Other U-series chips include a second eight-core Ryzen 7 without multithreading support, so it can only handle eight instruction threads instead of 16. Multithreading can make modern software run faster, since each core can handle two instruction sets at the same time, instead of just one.
There are also two six-core Ryzen 5 chips, and a quad-core Ryzen 3.
Better Performance, in Most Cases
What kind of performance can you expect if you buy a flagship ultraportable laptop with a Ryzen 7 4000-series chip instead of a Intel’s latest 10th-generation Core i7? According to AMD’s internal performance tests, the Ryzen 7 4700U is 36 percent faster than the Core i7-10510U at encoding a video using the Handbrake app. It’s also 24 percent faster at rendering an image in Blender, and 39 percent faster at performing digital content creation as measured by the PCMark 10 benchmark.
The new Ryzens also appear to have some advantages when it comes to gaming, though it depends on the title. AMD says the Ryzen 7 4800U was able to achieve 108 frames per second (fps) while playing Counter Strike: Go compared with 69fps for the Core i7-10510U. But performance on Fortnite is tied, at 62fps.
The same types of performance differences are true of productivity tasks as well. The Ryzen 7 is about 10 percent faster on the PCMark 10 overall benchmark, though it performed slightly worse than the Core i7 while running Microsoft Office applications in AMD’s tests.
We haven’t been able to corroborate these results, since Ryzen 4000-series laptops aren’t shipping yet, but benchmark results that leaked earlier this year appear to support at least some of AMD’s claims.
All-Day Battery Life
Other than performance, battery life is one of the key requirements for many laptop shoppers, and it’s something that AMD says it has greatly improved with Renoir. Previous AMD chips weren’t well-optimized to take advantage of times when the laptop doesn’t require as much power, such as when it’s asleep or during low-power activities like typing an email.
In AMD’s previous Ryzen 3000 “Picasso” generation, for instance, the laptop’s operating system can only see a single chip power state, according to Dan Bouvier, AMD’s chief architect for client systems. Renoir chips have a redesigned configuration and power interface with three distinct states, which means the operating system can better communicate to the chip exactly how much power is required for a given task.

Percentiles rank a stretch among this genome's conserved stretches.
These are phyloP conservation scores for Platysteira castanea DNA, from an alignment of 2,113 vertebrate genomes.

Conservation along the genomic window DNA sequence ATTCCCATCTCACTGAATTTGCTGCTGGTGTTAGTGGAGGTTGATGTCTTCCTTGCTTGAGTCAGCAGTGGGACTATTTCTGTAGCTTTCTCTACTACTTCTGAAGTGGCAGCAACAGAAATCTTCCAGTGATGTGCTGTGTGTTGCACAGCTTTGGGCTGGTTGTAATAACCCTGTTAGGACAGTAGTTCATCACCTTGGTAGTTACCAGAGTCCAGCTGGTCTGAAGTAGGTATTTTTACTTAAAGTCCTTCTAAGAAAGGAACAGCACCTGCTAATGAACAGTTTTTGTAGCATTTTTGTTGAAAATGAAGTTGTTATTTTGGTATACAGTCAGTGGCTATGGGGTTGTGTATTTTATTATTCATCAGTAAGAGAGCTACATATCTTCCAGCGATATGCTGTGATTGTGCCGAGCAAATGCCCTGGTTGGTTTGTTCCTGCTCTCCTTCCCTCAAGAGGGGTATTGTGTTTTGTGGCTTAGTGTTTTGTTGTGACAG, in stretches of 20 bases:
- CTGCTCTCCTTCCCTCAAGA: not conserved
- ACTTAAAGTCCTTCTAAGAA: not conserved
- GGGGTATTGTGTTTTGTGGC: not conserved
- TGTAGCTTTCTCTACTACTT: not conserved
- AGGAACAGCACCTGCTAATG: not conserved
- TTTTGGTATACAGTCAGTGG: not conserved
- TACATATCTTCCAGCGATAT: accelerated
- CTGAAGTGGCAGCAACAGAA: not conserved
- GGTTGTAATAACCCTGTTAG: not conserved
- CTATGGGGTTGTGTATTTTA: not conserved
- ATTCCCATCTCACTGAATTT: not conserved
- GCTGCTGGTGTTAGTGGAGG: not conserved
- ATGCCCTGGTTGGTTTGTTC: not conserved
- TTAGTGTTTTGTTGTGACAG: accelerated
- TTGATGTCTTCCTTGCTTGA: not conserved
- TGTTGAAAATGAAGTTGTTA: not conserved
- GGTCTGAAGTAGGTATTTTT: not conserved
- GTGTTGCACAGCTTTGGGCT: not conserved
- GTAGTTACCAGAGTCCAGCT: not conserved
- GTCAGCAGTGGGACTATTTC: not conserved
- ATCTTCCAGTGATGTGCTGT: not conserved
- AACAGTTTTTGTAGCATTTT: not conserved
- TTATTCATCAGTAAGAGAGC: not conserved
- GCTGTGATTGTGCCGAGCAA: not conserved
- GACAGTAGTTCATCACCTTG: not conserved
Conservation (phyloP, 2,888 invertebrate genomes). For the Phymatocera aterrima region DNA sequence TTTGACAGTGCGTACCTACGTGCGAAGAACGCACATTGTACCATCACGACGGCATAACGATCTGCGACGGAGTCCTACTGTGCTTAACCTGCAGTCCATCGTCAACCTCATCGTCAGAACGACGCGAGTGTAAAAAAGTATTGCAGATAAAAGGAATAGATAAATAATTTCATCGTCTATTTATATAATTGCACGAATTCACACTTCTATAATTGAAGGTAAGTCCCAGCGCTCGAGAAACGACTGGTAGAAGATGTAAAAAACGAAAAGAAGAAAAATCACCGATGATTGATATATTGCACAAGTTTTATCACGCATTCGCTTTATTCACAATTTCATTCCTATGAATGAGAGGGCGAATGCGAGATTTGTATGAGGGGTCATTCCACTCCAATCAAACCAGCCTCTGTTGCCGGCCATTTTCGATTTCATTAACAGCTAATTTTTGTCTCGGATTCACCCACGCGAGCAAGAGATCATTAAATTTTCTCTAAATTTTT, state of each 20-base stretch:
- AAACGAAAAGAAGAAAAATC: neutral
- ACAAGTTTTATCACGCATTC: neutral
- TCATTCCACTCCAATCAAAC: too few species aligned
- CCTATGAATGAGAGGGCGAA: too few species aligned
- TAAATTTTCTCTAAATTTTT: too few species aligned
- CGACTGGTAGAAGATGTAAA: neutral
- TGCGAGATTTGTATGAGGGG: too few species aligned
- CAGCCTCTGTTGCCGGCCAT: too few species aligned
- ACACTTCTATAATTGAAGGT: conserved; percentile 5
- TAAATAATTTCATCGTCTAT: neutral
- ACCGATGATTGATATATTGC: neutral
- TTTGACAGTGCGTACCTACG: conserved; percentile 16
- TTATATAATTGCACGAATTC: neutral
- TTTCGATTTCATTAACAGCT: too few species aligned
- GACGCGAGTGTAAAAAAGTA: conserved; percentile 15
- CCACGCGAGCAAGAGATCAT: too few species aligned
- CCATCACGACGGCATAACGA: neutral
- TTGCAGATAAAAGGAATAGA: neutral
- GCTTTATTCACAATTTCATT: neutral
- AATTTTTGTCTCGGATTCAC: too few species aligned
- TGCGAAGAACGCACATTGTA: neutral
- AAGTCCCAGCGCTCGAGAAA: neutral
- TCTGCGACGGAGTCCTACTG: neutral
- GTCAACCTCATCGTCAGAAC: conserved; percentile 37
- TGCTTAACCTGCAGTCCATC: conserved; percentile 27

While measuring battery life is notoriously difficult, AMD is confident that these and other improvements will help a typical Ryzen 7 4800U-powered laptop achieve a battery life of 11 hours under what it considers typical use scenarios. That’s longer than Intel’s Project Athena standard, which requires laptops that are certified under it to last for 9 hours of typical use.
Ryzen 4000 for the Win?
AMD’s Ryzen desktop processors have picked up favorable reviews from both consumers and the media. The company’s high-end Ryzen 9 and Ryzen Threadripper models in particular have offered exceptional performance at reasonable prices, and prompted a fair bit of hand-wringing at Intel, which last year drastically reduced the prices of its high-end consumer CPUs to stay competitive.
With laptop processors, however, AMD still has a lot of catching up to do. Will Ryzen 4000 be enough to cement AMD as a reasonable competitor to Intel in the far more important mobile chip market?
We’ll have to wait until we test a Ryzen 4000 laptop to find out. Widespread disruption to the technology supply chain in China from the new coronavirus could result in delays to the production of new laptop models. AMD expects the impacts to be modest, however, and it is sticking with the projections it first made in January that 100 laptops with Ryzen 4000 chips will be available for sale worldwide by the end of the year.